As a blueprint for this witness, the Church needs to look no further than Cardinal Gerhard Müller’s book The Hope of the Family. Cardinal Müller is the prefect of the Congregation for the Doctrine of the Faith — an expert and authority on the doctrinal teachings of the faith. He is also a pastor — for 10 years, he served as bishop of Regensburg, a beautiful Bavarian diocese that is a repository of Catholic life and culture.
In Hope of the Family, Cardinal Müller draws from his experience and insight to point to the needs of contemporary families, their role in the life of the Church and the beauty and richness they can offer to the world.
The book is written as an interview, in a style similar to Pope Benedict XVI’s famous Ratzinger Report. And it might be seen as a complement to that book — like the Ratzinger Report, Hope of the Family provides the honest and insightful evaluations of a thoughtful disciple of Jesus Christ.
As a matter of timing, the book is important. Published in anticipation of the synod, Hope of the Family offers a valuable resource for parents, pastors and for the bishops at the synod.
In substance, the book addresses several major topics. On the matter of doctrine, Cardinal Müller defends the unchanging teaching of the Church in a way that is palatable and persuasive. The faith, he says, cannot be “transformed into a new, politically correct civil religion, reduced to a few goals that are tolerated by the rest of society.”
With regard to culture, Cardinal Müller identifies the loneliness families face; the radical individualism and prevailing “throwaway culture,” which leads to isolation, disorientation, divorce and depravity. “Only,” he says, “when one individual opens himself to another is he capable of successfully forming with that person a new reality that transcends the individual.”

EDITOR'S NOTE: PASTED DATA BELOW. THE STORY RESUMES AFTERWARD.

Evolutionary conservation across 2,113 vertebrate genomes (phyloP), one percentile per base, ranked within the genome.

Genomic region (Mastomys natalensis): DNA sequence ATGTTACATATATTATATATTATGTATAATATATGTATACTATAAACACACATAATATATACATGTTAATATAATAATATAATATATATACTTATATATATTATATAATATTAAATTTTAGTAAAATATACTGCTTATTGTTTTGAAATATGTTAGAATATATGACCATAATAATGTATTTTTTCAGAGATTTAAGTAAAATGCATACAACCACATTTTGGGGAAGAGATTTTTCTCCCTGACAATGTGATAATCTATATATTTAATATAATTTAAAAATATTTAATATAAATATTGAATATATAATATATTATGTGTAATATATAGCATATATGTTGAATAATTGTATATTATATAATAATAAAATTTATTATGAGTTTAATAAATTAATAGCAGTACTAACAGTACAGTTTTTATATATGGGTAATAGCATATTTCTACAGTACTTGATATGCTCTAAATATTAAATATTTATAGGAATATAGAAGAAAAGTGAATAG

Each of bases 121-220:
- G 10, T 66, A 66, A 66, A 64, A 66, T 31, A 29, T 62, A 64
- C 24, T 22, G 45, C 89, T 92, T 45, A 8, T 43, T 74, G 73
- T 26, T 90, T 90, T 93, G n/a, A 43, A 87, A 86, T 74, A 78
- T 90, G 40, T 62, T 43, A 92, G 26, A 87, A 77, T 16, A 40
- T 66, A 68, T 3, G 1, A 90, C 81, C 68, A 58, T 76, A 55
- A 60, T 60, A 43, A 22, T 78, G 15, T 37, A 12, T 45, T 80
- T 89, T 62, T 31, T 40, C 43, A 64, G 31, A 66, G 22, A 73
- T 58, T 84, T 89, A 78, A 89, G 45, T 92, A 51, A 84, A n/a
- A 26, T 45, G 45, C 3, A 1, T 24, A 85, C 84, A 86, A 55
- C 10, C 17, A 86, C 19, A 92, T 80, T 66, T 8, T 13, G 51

And as a solution, Cardinal Müller proposes that families make time to relate to one another, to their parishes and communities and to God — by favoring conversation and prayer and openness over competition and consumption. He says that “Christian families, true domestic churches, must be integrated … into the universal Church through the parishes or through the movements that are associated with them.”
The solution the cardinal proposes seems simple. But families know that choosing communion with each other is not simple. It requires sacrifice. And, above all else, it requires prayer. The family provides hope for the renewal of culture, says Cardinal Müller, if the family is rooted in Jesus Christ.
As the archbishop of Krakow, Pope St. John Paul II, then-Cardinal Karol Wojtyla, was known for staying with Catholic families in every town he visited. At times, he’d stay with families for weeks. He did this because he believed, as he wrote in his 1994 “Letter to Families,” that “the family is placed at the center of the great struggle between good and evil, between life and death, between love and all that is opposed to love.”
St. John Paul II was right. Families are placed at the center of the battle our culture faces — a battle to rebuild a civilization of love.
The Synod of Bishops on the Family may help families to live their holy vocations. And The Hope of the Family reminds us all that, in our families, all of us can come to know ourselves, can come to know Jesus Christ and can become the heroic witnesses our world needs.
Bishop James Conley heads the Diocese of Lincoln, Nebraska.